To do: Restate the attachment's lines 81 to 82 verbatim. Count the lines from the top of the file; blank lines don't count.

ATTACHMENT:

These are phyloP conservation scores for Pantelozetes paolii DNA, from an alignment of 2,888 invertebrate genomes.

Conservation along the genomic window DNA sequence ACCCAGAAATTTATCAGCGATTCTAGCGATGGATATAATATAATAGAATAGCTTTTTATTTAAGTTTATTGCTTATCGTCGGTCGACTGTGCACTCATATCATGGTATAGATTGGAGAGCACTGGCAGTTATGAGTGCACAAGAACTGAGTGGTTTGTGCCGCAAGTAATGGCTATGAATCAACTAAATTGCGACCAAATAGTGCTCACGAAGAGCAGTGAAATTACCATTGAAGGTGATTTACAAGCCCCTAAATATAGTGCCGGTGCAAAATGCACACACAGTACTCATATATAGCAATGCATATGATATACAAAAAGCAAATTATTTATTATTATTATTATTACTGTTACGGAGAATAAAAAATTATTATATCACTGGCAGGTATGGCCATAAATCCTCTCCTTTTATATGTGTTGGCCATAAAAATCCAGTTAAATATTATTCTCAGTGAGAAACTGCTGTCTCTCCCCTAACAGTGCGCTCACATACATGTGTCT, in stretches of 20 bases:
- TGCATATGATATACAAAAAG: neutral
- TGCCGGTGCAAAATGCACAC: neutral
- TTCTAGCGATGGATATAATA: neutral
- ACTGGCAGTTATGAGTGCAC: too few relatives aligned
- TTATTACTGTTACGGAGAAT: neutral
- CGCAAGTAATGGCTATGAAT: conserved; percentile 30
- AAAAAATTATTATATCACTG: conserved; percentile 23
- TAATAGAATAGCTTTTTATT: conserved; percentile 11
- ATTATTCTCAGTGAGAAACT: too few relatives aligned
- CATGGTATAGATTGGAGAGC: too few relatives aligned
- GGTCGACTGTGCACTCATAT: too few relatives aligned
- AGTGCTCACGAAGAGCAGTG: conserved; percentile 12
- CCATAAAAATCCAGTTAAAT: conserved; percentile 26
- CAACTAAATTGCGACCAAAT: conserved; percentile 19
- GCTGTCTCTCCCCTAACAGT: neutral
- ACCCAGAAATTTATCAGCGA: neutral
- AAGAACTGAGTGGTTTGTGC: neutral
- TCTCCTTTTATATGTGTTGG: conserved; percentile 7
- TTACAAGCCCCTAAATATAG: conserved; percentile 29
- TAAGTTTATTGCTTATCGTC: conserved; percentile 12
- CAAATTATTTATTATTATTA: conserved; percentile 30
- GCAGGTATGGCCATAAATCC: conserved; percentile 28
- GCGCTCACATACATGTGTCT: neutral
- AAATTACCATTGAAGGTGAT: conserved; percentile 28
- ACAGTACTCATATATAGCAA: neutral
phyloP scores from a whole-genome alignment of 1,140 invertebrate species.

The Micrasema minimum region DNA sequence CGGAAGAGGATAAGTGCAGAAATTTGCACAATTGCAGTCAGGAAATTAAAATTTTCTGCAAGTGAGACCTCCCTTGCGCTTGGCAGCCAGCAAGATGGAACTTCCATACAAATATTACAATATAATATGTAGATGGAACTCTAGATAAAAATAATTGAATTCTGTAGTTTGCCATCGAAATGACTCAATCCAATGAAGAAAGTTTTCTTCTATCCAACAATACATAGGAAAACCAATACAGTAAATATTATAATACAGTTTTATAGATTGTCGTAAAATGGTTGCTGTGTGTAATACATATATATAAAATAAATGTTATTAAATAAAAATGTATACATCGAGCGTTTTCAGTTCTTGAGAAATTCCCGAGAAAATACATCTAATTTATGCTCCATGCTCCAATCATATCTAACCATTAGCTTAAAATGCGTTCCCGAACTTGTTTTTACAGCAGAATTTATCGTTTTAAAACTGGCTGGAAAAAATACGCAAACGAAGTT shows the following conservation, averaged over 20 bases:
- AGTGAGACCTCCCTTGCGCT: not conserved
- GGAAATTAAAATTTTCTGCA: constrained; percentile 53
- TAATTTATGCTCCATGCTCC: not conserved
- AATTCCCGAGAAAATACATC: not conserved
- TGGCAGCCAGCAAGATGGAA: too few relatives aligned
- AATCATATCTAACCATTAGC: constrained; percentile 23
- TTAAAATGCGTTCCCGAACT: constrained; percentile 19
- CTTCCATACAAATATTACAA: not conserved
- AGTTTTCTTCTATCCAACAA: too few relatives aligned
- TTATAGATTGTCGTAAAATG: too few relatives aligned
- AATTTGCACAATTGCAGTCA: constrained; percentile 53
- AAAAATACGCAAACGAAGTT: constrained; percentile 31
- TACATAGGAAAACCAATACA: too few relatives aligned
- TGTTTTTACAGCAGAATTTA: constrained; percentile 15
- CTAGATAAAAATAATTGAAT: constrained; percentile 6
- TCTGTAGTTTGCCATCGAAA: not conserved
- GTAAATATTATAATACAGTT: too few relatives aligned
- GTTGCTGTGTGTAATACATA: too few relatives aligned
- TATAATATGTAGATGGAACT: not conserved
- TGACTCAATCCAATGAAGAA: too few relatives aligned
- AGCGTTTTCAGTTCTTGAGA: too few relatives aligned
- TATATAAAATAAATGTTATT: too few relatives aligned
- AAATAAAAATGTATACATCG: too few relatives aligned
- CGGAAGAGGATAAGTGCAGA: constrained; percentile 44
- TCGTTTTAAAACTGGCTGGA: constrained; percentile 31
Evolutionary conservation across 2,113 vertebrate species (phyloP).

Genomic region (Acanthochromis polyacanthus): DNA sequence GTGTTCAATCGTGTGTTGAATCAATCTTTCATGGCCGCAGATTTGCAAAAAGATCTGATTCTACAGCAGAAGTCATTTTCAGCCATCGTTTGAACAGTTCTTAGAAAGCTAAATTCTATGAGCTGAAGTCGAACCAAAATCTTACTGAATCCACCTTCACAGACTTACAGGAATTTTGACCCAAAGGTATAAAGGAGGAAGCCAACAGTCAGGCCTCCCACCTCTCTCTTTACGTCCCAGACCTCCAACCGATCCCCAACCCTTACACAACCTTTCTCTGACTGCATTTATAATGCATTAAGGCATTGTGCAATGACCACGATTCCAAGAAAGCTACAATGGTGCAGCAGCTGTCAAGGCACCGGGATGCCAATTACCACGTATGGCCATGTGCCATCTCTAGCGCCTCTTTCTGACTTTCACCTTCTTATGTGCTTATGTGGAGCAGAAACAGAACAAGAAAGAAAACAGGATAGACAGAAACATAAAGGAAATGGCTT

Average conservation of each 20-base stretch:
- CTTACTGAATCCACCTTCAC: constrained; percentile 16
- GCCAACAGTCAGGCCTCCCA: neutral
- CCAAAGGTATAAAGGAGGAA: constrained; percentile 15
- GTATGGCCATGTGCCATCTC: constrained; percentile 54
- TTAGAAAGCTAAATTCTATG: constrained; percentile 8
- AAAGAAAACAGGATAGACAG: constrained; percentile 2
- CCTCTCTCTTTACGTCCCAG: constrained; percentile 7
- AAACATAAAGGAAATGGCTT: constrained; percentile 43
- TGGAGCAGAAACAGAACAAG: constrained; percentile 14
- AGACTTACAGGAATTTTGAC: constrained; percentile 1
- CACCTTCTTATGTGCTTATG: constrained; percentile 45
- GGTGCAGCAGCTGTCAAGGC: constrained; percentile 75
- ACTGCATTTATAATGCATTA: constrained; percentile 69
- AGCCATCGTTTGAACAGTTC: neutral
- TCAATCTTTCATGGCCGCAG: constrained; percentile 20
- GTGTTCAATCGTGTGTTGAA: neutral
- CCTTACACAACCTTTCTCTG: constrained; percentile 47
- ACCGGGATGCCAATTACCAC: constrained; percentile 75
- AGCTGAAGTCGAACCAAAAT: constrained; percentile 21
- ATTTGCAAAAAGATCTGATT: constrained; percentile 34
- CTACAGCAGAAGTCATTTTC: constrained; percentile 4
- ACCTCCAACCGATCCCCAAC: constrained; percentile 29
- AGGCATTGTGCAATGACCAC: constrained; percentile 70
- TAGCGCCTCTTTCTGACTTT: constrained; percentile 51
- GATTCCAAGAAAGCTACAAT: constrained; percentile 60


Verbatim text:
- TAGCGCCTCTTTCTGACTTT: constrained; percentile 51
- GATTCCAAGAAAGCTACAAT: constrained; percentile 60